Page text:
Top Teachers In Film

film reviews | movies | features | BRWC Top Teachers In Film

There have been a number of great films through the years where teachers form the focal point of the storyline, and the they play a very important role in determining the direction of their students lives. THE REWRITE Is released on digital platforms on 2 February 2015, and on Blu-ray and DVD from February 9 2015, and to celebrate we will take a look at the best films to highlight the effects of a great teacher.


Keith Michaels (Grant) is a washed-up British screenwriter who won the Academy Award for Best Screenplay in 1998. Since then, he has divorced, gone broke, and finds himself in an almighty slump. He begins teaching a screenwriting course at Binghamton University in upstate New York and strikes up a relationship with a single mother in his class played by Marissa Tomei. Hugh Grant plays the stereotypical English character that we all know and love perfectly, and is supported by an all star cast including Allison Janney, JK Simmons, Bella Heathcote, and Chris Elliott.

Whiplash (2015)

Already one of the most talked about films of the year, Whiplash has received five Academy Award nominations including Best Picture, Best Adapted Screenplay and Best Supporting Actor for JK Simmons who also features in THE REWRITE. The film follows a promising young drummer who enrols at the top music school in the U.S where his dreams of greatness are mentored by an instructor who will stop at absolutely nothing to realise a student’s potential.

Good Will Hunting (1997)

Directed by Gus Van Sant, and starring Matt Damon, Robin Williams, Ben Affleck, Minnie Driver, and Stellan Skarsgård, Good Will Hunting is one of the most well known films of the 90s. Written by Affleck and Damon, and with Damon in the title role, the film follows 20-year-old South Boston laborer Will Hunting, an unrecognized genius who, as part of a deferred prosecution agreement after assaulting a police officer, becomes a patient of a therapist (Williams) and studies advanced mathematics with a renowned professor (Skarsgård). Through his therapy sessions, Will re-evaluates his relationships with his best friend (Affleck), his girlfriend (Driver) and himself, facing the significant task of thinking about his future. The film went on to back up its critical acclaim when Damon and Affleck won the Academy Award for Best Original Screenplay, and Robin Williams won the Academy Award for Best Supporting Actor.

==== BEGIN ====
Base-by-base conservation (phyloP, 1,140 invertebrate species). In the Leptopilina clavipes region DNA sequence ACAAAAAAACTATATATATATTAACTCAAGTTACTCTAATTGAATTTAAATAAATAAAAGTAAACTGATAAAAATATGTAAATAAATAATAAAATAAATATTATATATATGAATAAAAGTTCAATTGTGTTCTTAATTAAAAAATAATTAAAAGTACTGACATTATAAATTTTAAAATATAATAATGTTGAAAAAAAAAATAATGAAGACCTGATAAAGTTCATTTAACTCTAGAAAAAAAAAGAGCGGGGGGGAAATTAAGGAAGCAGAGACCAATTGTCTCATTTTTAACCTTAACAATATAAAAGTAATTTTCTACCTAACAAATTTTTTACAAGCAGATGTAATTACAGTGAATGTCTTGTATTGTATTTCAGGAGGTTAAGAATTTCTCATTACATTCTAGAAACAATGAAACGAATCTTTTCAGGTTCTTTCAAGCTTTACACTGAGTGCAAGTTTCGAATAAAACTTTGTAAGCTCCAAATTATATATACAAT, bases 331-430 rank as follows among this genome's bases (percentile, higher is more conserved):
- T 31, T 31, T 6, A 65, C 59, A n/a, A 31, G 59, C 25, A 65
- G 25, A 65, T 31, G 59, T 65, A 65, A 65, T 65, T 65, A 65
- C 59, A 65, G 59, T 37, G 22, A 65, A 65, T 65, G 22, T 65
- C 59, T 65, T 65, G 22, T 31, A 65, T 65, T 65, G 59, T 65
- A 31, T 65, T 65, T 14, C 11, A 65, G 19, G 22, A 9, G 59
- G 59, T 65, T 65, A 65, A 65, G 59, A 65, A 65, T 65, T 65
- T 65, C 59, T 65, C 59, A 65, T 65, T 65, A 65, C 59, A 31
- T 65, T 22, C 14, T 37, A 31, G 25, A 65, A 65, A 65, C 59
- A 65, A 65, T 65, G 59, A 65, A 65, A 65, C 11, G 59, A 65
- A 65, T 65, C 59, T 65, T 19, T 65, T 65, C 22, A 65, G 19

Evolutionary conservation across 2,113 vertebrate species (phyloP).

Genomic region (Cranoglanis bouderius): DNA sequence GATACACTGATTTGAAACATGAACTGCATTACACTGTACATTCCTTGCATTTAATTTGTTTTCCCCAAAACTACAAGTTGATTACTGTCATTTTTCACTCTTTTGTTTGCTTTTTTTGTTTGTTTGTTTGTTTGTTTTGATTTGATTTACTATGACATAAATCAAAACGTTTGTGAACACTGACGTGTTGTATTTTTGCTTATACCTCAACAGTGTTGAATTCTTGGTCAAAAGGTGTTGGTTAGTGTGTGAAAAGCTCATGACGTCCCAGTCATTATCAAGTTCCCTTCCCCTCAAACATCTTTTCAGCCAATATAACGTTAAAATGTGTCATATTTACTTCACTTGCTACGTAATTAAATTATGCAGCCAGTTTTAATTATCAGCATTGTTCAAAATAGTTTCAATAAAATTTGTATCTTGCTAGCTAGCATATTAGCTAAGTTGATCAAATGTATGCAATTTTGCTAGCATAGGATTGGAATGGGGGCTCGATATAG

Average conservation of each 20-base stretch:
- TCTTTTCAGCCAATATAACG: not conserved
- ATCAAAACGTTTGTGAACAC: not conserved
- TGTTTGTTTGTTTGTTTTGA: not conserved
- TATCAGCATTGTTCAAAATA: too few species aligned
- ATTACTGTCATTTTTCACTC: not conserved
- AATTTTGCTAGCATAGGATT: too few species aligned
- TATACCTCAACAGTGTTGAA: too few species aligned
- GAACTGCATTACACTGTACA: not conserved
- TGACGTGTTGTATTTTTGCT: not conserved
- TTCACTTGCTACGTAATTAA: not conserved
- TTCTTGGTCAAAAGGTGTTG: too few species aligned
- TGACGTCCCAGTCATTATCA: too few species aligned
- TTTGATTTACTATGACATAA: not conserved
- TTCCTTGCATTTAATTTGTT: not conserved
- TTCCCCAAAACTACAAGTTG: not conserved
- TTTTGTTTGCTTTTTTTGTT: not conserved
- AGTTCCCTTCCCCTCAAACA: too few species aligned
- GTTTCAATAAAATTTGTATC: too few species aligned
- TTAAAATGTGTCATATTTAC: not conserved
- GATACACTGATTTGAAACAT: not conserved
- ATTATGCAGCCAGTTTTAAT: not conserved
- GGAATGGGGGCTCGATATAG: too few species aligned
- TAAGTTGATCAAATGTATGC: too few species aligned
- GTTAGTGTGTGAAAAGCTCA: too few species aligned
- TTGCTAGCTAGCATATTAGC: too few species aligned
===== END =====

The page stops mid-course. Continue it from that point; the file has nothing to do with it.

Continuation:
The Class (2008)

This French drama was directed by Laurent Cantet and received the Palme d’Or at the 2008 Cannes Film Festival, making it the first French film to do so since 1987 . Its original French title is Entre les murs, which translates literally to “Between the walls” or “Within the walls”. It is based on the 2006 novel of the same name by François Bégaudeau. In the novel Bégaudeau recounts his own personal  experiences as a French teacher at a school in a deprived area in Paris, drawing attention to his struggles with “problem children”. The film stars Bégaudeau himself in the role of the teacher.

The History Boys (2006)

Adapted by Alan Bennett from his play of the same name, The History Boys won the 2005 Olivier Award for Best New Play and the 2006 Tony Award for Best Play. It was directed by Nicholas Hytner, and featured top British acting talent that included Richard Griffiths, Dominic Cooper, Samuel Anderson, Russell Tovey, and James Corden. The film tells the story of on an unruly class of gifted and charming teenage boys taught by two eccentric and innovative teachers, as their headmaster pushes for them all to get accepted into Oxford or Cambridge.

Half Nelson (2006)